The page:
11. The Spitzer Space Telescope Mission

    NASA Technical Reports Server (NTRS)

    Werner, M. W.

    2005-01-01

    The Spitzer Space Telescope, NASA's Great Observatory for infrared astronomy, was launched 2003 August 25 and is returning excellent scientific data from its Earth-trailing solar orbit. Spitzer combines the intrinsic sensitivity achievable with a cryogenic telescope in space with the great imaging and spectroscopic power of modern detector arrays to provide the user community with huge gains in capability for exploration of the cosmos in the infrared. The observatory systems are largely performing as expected, and the projected cryogenic lifetime is about five years. Spitzer is thus both a scientific and a technical precursor to the infrared astronomy missions of the future. This very brief paper refers interested readers to several sets of recent publications which describe both the scientific and the technical features of Spitzer in detail. Note that, until 2003 December, Spitzer was known as the Space Infrared Telescope Facility (SIRTF).

  12. Scientific management of Space Telescope

    NASA Technical Reports Server (NTRS)

    Odell, C. R.

    1981-01-01

    A historical summay is given on the science management of the Space Telescope, the inception of which began in 1962, when scientists and engineers first recommended the development of a nearly diffraction limited substantial-size optical telescope. Phase A, the feasibility requirements generation phase, began in 1971 and consisted largely of NASA scientists and a NASA design. Phase B, the preliminary design phase, established a tiered structure of scientists, led by the Large Space Telescope operations and Management Work Group. A Mission Operations Working Group headed six instrument definition teams to develop the essential instrument definitions. Many changes took place during Phase B, before design and development, which began in 1978 and still continues today.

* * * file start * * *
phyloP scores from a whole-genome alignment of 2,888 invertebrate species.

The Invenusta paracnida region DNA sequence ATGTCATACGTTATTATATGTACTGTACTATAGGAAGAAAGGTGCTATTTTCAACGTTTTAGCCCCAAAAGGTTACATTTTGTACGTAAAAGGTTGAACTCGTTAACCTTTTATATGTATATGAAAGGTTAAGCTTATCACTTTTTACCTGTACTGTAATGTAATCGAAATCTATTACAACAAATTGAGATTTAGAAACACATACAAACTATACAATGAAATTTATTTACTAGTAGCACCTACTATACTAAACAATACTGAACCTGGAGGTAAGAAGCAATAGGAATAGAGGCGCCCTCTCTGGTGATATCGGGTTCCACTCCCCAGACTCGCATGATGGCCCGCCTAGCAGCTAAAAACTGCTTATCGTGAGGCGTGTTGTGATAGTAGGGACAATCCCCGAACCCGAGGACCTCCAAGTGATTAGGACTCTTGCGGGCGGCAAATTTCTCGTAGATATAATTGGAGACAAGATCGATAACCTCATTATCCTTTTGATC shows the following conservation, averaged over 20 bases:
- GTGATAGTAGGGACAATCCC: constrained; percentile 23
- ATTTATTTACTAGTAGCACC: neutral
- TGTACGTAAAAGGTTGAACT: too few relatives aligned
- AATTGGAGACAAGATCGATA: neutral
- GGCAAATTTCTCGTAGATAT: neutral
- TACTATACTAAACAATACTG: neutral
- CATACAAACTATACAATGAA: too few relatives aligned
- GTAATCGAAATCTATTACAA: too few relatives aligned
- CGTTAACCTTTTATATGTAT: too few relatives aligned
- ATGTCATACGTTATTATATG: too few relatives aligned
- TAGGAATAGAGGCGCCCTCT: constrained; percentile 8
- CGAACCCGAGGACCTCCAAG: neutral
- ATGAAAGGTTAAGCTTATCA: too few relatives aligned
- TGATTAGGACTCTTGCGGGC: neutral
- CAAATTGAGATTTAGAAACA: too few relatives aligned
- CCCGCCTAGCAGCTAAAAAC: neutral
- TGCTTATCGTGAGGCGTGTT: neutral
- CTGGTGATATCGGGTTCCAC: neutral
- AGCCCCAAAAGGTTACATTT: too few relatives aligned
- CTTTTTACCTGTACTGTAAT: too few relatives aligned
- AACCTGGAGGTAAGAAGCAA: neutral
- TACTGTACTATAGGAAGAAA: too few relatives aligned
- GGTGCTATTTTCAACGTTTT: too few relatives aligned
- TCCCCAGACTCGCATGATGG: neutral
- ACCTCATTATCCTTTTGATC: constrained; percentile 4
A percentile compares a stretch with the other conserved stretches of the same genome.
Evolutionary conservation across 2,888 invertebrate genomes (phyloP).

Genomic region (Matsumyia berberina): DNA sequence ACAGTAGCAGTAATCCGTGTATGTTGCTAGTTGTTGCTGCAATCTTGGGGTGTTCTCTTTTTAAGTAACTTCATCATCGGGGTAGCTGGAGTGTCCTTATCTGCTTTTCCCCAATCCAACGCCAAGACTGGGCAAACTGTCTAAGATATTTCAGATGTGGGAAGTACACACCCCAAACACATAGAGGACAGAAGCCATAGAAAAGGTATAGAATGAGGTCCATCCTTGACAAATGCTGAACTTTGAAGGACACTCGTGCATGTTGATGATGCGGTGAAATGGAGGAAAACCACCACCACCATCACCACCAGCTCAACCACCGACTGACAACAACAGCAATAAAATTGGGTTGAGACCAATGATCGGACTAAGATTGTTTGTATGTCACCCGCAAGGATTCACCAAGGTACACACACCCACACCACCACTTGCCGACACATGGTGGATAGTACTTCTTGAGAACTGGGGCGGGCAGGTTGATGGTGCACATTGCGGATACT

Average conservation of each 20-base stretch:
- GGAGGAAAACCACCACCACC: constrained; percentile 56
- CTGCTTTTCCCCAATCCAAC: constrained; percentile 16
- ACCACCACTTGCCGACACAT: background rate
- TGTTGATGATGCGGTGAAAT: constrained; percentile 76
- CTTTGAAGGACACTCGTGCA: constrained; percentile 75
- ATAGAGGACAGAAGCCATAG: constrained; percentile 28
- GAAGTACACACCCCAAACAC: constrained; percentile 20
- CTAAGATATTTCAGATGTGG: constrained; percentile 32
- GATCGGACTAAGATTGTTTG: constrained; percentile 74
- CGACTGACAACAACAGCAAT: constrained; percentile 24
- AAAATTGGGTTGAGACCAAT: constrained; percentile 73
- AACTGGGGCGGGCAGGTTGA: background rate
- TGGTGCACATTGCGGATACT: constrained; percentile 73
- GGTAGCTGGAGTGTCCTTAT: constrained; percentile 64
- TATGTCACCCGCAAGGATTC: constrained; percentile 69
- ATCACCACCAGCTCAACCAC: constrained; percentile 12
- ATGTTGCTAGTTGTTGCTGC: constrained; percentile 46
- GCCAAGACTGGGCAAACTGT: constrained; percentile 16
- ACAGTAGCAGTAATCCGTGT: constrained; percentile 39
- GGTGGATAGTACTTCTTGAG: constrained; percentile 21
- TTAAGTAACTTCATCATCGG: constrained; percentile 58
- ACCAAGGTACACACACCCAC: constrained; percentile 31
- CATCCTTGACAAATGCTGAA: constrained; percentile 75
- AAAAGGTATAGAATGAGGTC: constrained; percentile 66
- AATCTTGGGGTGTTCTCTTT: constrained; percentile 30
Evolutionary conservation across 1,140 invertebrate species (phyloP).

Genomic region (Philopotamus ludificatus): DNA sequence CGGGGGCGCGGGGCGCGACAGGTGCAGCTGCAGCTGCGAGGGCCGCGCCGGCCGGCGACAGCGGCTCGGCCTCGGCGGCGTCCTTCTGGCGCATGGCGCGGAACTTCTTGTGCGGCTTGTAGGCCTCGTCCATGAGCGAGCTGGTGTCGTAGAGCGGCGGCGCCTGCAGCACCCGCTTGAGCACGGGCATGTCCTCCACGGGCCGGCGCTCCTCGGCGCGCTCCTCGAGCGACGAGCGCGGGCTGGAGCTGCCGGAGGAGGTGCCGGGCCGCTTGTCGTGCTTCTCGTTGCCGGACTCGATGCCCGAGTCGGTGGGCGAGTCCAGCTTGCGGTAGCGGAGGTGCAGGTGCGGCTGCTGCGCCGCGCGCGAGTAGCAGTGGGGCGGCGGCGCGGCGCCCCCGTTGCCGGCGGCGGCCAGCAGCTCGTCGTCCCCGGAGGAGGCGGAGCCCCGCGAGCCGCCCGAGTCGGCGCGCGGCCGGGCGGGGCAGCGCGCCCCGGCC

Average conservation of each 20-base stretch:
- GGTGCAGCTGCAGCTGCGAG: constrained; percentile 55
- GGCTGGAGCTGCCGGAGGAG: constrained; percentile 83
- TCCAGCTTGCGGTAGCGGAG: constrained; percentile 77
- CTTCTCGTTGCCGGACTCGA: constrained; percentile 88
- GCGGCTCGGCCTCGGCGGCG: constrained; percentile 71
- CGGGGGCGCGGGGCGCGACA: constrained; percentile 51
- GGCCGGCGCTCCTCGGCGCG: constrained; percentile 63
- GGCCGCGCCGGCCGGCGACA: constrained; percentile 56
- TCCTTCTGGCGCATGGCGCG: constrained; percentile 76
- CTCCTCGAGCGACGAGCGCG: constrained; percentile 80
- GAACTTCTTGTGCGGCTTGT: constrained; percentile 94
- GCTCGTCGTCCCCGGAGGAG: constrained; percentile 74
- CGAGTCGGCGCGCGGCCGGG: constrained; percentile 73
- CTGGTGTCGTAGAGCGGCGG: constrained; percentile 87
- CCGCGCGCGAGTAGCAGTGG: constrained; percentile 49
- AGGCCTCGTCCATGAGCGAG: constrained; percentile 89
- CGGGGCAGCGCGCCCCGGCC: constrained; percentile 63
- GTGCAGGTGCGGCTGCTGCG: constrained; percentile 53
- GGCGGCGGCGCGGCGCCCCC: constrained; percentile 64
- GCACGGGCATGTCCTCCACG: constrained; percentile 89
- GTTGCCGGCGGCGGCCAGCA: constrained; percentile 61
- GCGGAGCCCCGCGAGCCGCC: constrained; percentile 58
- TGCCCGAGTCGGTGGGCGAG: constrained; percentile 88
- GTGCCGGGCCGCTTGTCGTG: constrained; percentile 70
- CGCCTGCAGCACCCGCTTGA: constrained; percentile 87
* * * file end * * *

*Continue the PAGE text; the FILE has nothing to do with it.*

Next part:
13. Quantum telescope: feasibility and constraints.

    PubMed

    Kurek, A R; Pięta, T; Stebel, T; Pollo, A; Popowicz, A

    2016-03-15

    The quantum telescope is a recent idea aimed at beating the diffraction limit of spaceborne telescopes and possibly other distant target imaging systems. There is no agreement yet on the best setup of such devices, but some configurations have already been proposed. In this Letter we characterize the predicted performance of quantum telescopes and their possible limitations. Our extensive simulations confirm that the presented model of such instruments is feasible and the device can provide considerable gains in the angular resolution of imaging in the UV, optical, and infrared bands. We argue that it is generally possible to construct and manufacture such instruments using the latest or soon to be available technology. We refer to the latest literature to discuss the feasibility of the proposed QT system design.

  14. Development of Large-Aperture, Light-Weight Fresnel Lenses for Gossamer Space Telescopes

    SciTech Connect

    Sham, D; Hyde, R; Weisberg, A; Early, J; Rushford, M; Britten, J

    2002-04-29